However, this frame of mind was not always the case.
When Degen moved to B.C. from Alberta, before the COVID-19 pandemic and soon after embracing sobriety, she recalls the attitude towards alcohol among Vancouverites as fairly similar.
Her friend groups didn't want to talk about the impact of alcohol, nor did they want to hear it.
"It's so ingrained in our culture. In the western parts of the world that I've experienced, you use alcohol to celebrate, you use it to greet, you use it as a gift," says Degen.
It was only after the pandemic had swept through the world, causing many people to fall back upon alcohol as a way to self-soothe, that both Bolen and Degen noticed more interest in sobriety.
Still, Vancouver's nightlife and evening activities remain fairly alcohol-centric, says Bolen, and for many locals their social lives are alcohol-centric as well. "When I stopped drinking, all the activities I used to do were no longer relevant to me," the sober group founder shares.
When taking on a significant change like cutting out alcohol, finding alternatives can be the most challenging part. While discussing personal struggles can help create an environment of community and understanding, exploring new activities and hobbies can help fortify sobriety.
Sober community groups are only the beginning.
Bolen tells V.I.A. that he's spent a lot of time within sober communities in Vancouver and other locations, discovering new ways to interface sobriety with traditional socializing. "Other cities have sober bars where there's no alcohol served at all and people can just go and hang out," Bolen notes. "That's something I'm very interested in bringing to Vancouver."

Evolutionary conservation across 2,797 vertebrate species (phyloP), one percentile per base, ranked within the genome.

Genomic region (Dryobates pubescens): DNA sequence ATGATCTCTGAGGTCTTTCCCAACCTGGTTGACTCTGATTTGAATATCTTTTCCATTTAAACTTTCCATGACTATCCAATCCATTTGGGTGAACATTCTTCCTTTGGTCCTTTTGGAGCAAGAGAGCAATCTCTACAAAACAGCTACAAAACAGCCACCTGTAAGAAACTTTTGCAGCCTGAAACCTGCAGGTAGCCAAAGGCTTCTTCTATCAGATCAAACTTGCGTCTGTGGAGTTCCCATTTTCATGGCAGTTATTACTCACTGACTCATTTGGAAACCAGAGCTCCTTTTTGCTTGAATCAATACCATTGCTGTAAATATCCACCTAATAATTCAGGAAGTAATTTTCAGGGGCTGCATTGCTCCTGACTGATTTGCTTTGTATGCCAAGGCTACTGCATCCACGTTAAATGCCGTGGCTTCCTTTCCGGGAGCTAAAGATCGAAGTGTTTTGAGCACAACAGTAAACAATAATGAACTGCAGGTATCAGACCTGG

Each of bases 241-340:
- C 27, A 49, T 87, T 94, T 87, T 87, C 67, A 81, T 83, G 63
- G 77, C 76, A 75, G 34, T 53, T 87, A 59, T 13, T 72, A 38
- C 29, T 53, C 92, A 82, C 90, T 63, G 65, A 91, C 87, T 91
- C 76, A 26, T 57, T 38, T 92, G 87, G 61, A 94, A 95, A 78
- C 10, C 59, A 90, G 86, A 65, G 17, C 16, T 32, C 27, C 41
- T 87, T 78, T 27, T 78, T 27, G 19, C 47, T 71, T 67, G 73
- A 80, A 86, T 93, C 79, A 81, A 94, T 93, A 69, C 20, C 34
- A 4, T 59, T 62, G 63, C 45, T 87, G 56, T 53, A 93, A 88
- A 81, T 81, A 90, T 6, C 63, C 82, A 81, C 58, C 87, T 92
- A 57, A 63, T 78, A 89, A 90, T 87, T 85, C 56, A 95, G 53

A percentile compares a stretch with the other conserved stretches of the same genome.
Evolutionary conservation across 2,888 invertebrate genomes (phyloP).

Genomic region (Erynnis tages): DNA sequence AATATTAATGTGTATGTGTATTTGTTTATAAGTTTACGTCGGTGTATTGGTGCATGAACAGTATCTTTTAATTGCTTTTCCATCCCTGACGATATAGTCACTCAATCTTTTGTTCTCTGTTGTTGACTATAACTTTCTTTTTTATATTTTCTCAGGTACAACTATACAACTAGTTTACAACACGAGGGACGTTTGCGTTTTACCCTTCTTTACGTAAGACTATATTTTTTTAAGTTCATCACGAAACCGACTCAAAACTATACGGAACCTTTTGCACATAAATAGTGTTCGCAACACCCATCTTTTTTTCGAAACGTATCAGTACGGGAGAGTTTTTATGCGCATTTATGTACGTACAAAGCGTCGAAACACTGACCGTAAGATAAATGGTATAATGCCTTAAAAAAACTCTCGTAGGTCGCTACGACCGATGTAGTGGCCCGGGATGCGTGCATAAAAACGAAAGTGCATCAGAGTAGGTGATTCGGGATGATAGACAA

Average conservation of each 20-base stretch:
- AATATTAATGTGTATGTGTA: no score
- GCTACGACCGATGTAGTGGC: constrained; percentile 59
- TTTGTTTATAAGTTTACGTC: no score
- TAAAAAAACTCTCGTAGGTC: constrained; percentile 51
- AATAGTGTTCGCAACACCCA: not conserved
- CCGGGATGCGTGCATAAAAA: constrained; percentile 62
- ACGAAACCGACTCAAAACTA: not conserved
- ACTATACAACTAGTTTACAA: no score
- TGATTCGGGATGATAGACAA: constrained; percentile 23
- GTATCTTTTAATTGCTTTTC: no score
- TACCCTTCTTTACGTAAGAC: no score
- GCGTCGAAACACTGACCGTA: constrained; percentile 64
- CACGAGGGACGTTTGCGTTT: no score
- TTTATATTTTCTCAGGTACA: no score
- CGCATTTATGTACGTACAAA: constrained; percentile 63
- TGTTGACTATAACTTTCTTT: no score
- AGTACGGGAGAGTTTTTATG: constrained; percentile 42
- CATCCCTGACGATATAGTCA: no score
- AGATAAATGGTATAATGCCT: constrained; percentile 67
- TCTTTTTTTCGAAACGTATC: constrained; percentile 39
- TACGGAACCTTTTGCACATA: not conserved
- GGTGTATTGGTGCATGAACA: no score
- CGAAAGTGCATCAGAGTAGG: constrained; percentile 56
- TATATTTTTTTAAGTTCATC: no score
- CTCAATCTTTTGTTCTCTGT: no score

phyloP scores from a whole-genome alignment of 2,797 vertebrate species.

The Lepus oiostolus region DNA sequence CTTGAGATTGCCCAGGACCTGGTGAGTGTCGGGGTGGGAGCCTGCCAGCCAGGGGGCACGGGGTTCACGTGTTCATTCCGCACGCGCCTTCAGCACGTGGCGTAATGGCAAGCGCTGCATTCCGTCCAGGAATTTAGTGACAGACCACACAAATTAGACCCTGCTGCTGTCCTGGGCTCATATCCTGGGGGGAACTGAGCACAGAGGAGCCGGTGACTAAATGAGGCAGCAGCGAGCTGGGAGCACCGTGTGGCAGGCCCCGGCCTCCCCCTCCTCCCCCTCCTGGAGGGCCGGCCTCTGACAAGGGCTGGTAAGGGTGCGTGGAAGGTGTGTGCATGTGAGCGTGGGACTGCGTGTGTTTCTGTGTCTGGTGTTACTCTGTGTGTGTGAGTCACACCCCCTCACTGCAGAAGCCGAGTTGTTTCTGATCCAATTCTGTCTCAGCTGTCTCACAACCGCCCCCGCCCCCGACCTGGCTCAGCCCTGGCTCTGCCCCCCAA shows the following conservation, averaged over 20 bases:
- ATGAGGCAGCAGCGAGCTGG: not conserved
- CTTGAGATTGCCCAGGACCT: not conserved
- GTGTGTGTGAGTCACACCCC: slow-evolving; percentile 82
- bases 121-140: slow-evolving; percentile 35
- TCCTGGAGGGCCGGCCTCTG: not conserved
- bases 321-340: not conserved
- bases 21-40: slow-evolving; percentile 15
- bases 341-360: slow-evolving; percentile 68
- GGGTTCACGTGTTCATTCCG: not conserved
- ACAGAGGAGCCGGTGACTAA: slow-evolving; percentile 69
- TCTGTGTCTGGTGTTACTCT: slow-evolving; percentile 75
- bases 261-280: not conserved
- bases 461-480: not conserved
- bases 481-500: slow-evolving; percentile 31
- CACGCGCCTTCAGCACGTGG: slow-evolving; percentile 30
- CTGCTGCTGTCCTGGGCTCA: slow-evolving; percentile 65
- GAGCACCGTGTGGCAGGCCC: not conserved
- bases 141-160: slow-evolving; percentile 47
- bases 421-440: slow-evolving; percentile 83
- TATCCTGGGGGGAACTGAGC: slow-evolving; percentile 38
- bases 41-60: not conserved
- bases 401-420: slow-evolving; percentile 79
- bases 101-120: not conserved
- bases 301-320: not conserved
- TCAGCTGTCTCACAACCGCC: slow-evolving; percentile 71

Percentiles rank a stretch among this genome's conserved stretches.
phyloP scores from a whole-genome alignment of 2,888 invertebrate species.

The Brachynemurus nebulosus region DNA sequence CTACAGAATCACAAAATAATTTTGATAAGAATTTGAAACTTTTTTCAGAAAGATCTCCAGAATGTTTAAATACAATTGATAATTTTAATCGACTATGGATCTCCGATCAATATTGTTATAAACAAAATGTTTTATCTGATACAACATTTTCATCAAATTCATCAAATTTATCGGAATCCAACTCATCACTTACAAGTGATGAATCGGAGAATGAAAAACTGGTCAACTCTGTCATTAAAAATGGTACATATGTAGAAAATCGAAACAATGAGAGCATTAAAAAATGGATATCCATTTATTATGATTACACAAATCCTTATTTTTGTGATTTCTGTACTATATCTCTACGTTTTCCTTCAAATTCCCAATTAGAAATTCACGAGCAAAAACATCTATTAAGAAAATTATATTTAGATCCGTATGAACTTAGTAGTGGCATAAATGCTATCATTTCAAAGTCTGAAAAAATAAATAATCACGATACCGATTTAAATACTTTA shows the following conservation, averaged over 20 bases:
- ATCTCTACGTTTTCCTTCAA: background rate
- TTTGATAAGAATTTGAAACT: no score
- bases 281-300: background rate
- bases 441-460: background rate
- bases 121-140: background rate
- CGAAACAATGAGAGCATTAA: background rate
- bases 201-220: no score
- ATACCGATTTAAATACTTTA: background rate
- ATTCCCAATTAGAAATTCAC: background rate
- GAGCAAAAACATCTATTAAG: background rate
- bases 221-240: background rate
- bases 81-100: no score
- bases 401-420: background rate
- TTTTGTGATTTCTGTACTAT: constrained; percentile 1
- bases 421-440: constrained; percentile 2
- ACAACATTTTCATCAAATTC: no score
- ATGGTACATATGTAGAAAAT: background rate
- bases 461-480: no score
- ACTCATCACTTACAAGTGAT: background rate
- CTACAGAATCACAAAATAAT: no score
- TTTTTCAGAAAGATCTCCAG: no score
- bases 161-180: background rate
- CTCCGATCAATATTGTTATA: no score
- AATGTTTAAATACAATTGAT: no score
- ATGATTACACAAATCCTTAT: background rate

What is it like to go sober?
While the experience of going sober can be lonely for some, Bolen notes that his friend groups have largely remained the same. In fact, he's been able to meet a lot more people with similar interests through the sober movement.
Degen, recalls a different, more isolating experience with sobriety.
She describes starting her online sober community like "pulling teeth" and shares that she lost a lot of friends when she began her sobriety journey.
"I felt so alone," she tells V.I.A. "I dealt with my sobriety on my own. I was in university. My friends didn't want to hang out with me at the time. I was just in my apartment by myself so depressed and I needed support. I didn't resonate with [Alcoholics Anonymous] and Western forms of healing from this sort of thing so I decided to make my own online Instagram account."
In her own journey with sobriety, Degen used herself as a self-described guinea pig, placing herself in alcohol-centric environments to find her trigger points and to better understand others who are going through the same process.
In the end, she realized that one's relapses and sobriety are heavily influenced by their environment. Simultaneously, Degen began to dig deeper into plant medicine, alongside traditional Chinese medicine, Reiki, and energy healing.
For Bolen, sobriety opened up more doors.
"I feel like there are a lot more options available to me since I'm not just laser-focused on getting that next drink or going out and partying with my friends like I used to. I'm able to look at all the options available," he shares.